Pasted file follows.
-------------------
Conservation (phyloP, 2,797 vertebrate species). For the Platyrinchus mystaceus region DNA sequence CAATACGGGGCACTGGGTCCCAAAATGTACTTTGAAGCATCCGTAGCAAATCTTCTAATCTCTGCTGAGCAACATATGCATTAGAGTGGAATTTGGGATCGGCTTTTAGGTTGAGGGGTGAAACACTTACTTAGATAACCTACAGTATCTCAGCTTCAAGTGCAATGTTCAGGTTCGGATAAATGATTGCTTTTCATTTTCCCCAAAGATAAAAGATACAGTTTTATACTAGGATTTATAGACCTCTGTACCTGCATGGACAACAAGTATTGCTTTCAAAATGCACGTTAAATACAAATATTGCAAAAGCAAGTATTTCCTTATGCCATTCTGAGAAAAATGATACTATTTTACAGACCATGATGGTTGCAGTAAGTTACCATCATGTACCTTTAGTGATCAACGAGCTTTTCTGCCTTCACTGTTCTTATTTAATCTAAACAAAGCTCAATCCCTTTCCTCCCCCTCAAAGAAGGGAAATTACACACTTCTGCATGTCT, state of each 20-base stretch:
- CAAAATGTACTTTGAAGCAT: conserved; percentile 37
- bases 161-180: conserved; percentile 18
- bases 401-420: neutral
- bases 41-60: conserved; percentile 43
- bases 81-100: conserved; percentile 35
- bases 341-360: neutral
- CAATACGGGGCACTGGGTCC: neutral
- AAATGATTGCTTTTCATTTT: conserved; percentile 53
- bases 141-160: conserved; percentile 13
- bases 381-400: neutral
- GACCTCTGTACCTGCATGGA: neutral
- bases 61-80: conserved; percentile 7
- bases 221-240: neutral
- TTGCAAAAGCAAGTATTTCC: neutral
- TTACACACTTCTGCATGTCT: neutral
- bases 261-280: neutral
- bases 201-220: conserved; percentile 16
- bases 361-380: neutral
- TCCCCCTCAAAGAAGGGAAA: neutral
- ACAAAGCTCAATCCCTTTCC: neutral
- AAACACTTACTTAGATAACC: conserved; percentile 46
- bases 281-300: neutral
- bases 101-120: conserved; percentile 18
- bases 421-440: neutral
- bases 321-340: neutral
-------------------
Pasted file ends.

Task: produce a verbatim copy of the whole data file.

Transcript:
Conservation (phyloP, 2,797 vertebrate species). For the Platyrinchus mystaceus region DNA sequence CAATACGGGGCACTGGGTCCCAAAATGTACTTTGAAGCATCCGTAGCAAATCTTCTAATCTCTGCTGAGCAACATATGCATTAGAGTGGAATTTGGGATCGGCTTTTAGGTTGAGGGGTGAAACACTTACTTAGATAACCTACAGTATCTCAGCTTCAAGTGCAATGTTCAGGTTCGGATAAATGATTGCTTTTCATTTTCCCCAAAGATAAAAGATACAGTTTTATACTAGGATTTATAGACCTCTGTACCTGCATGGACAACAAGTATTGCTTTCAAAATGCACGTTAAATACAAATATTGCAAAAGCAAGTATTTCCTTATGCCATTCTGAGAAAAATGATACTATTTTACAGACCATGATGGTTGCAGTAAGTTACCATCATGTACCTTTAGTGATCAACGAGCTTTTCTGCCTTCACTGTTCTTATTTAATCTAAACAAAGCTCAATCCCTTTCCTCCCCCTCAAAGAAGGGAAATTACACACTTCTGCATGTCT, state of each 20-base stretch:
- CAAAATGTACTTTGAAGCAT: conserved; percentile 37
- bases 161-180: conserved; percentile 18
- bases 401-420: neutral
- bases 41-60: conserved; percentile 43
- bases 81-100: conserved; percentile 35
- bases 341-360: neutral
- CAATACGGGGCACTGGGTCC: neutral
- AAATGATTGCTTTTCATTTT: conserved; percentile 53
- bases 141-160: conserved; percentile 13
- bases 381-400: neutral
- GACCTCTGTACCTGCATGGA: neutral
- bases 61-80: conserved; percentile 7
- bases 221-240: neutral
- TTGCAAAAGCAAGTATTTCC: neutral
- TTACACACTTCTGCATGTCT: neutral
- bases 261-280: neutral
- bases 201-220: conserved; percentile 16
- bases 361-380: neutral
- TCCCCCTCAAAGAAGGGAAA: neutral
- ACAAAGCTCAATCCCTTTCC: neutral
- AAACACTTACTTAGATAACC: conserved; percentile 46
- bases 281-300: neutral
- bases 101-120: conserved; percentile 18
- bases 421-440: neutral
- bases 321-340: neutral